Yahoo chief executive Marissa Mayer may have a point. Flexibility will flounder without community, says business author Philip Whiteley.
Marissa Mayer, chief executive of Yahoo!, caused controversy in February this year by curbing home-working. She cited communication problems in the teams, and felt some people were taking advantage of the greater freedom that flexibility on hours and location allowed.
Unsurprisingly, there was sharp criticism. It was held to be a regressive move for employment practices, and for working parents in particular.
Many of these reactions, however, are based on some pretty old-fashioned notions of employee relations and business leadership. Then again, so are some of the voices backing the ‘work-in-one-place’ traditional approach.
Neglecting ‘the soft stuff’
Research on what actually makes for a high-performance, high-engagement workplace, offering great opportunities for staff, highlights the importance of issues that are almost completely neglected in conventional business training programmes, such as the MBA. The key issues turn out to be communication, morale, teamwork, prospects, and organizational culture, which are often wrongly dismissed as ‘the soft stuff’.
What matters is not where people are located, but how good their working relationships are. So was Mayer’s move a good thing or a bad thing? I don’t know. I don’t work at Yahoo!, and I haven’t interviewed employees there. My point is different: I would encourage a different framing of the issue, and a different question, namely:
Are the relationships, quality of communication, teamwork, career development, work-life balance and overall performance of employees broadly helping it maintain and develop services that delight the customers, in turn helping the company and its profit-making capability, and employment security for staff?
The twentieth century MBA was informed by political theory and zero-sum economics. It was based on the assumption that strategy should be divorced from people management; that employees were mere ‘resources’ with costs attached, and that their interests always conflicted with those of the boss and the owner.
There have been some efforts at renewal, but very piecemeal. Business schools, and management generally, are deeply conservative. As I write, senior managers are basing restructuring decisions informed largely on the cost of hire, as this recent feature highlights. But salary cost is only one element of the total cost of employing people, and is typically dwarfed by problems such as weak skills, poor morale and poor communication (one reason why Mayer may actually have been right).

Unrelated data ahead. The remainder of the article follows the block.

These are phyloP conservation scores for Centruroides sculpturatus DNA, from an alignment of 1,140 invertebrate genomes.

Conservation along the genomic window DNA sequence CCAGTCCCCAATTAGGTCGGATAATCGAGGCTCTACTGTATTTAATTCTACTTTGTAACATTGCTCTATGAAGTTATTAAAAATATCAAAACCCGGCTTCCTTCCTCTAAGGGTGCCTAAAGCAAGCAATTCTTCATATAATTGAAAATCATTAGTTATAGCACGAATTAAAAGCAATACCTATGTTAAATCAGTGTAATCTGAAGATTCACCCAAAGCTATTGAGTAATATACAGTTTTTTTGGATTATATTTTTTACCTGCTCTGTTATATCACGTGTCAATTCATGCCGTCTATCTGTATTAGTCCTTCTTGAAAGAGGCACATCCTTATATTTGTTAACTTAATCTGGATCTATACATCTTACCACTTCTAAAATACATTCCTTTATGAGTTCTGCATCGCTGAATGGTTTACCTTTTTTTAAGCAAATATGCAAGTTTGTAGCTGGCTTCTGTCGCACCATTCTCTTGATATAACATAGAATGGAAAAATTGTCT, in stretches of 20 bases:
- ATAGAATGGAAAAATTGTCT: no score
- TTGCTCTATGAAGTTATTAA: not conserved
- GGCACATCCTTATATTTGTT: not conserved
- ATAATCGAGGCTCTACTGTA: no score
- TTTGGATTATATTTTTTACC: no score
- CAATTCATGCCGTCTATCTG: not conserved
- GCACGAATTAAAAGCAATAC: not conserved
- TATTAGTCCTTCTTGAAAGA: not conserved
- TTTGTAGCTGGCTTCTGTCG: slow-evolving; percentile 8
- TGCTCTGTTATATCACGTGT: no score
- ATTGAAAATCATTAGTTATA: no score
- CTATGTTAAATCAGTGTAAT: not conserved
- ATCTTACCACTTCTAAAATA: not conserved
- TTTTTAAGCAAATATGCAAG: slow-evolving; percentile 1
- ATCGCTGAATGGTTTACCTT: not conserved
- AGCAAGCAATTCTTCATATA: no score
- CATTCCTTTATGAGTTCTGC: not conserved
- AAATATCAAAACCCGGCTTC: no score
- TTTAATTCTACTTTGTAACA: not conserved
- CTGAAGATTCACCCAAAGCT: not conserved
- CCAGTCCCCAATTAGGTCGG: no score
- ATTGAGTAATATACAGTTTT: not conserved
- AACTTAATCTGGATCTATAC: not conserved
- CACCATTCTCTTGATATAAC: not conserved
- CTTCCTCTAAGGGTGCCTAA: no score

The modernization required is a conceptual shift that is simple, but with immense implications. Instead of pretending that organisations are structures, we acknowledge that they are communities of people. Very few employers fully grasp this: perhaps Google and Whole Foods; also, less obviously, some more established firms like WL Gore, whose teamwork-based culture has stood the test of time.
In my new book, New Normal, Radical Shift, co-written with Neela Bettridge, we argue that:
“In the old normal, economics was money and employee relations was war. In the new normal, economics is people and employee relations is communication. This is not a softer alternative, because people can be difficult and communication can be fraught. It is a more realistic one.”
Can you have a high-engagement, high-performance workforce that is geographically dispersed? Absolutely. But only if you treat relationships and communication properly as a business priority, not some optional activity called the ‘soft stuff’.
- Philip Whiteley is co-author, with business coach and sustainability adviser Neela Bettridge, of New Normal, Radical Shift, published by Gower May 2013. more at http://radical-shift.net
Image credit: http://www.flickr.com/photos/stewtopia/
Sensible points. Organisations thinking of pulling back from flexible working should learn from this and reconsider their approach.
Success in flexible working is surely the responsibility of the organisation; employ people who are capable of working flexibly, provide support for those learning to work flexibly, and employ sensible flexible working practices.
The reality is that some individuals simply don’t operate well in the flexible environment. Equally, some organisations haven’t figured out how to make flexible working operate properly within their organisation. That said, even though some people find flexible working difficult, they can handle it given the right framework, work practice, community, tools and support.
It’s up to the leaders to get it right and realise that fostering the flexible model requires investment.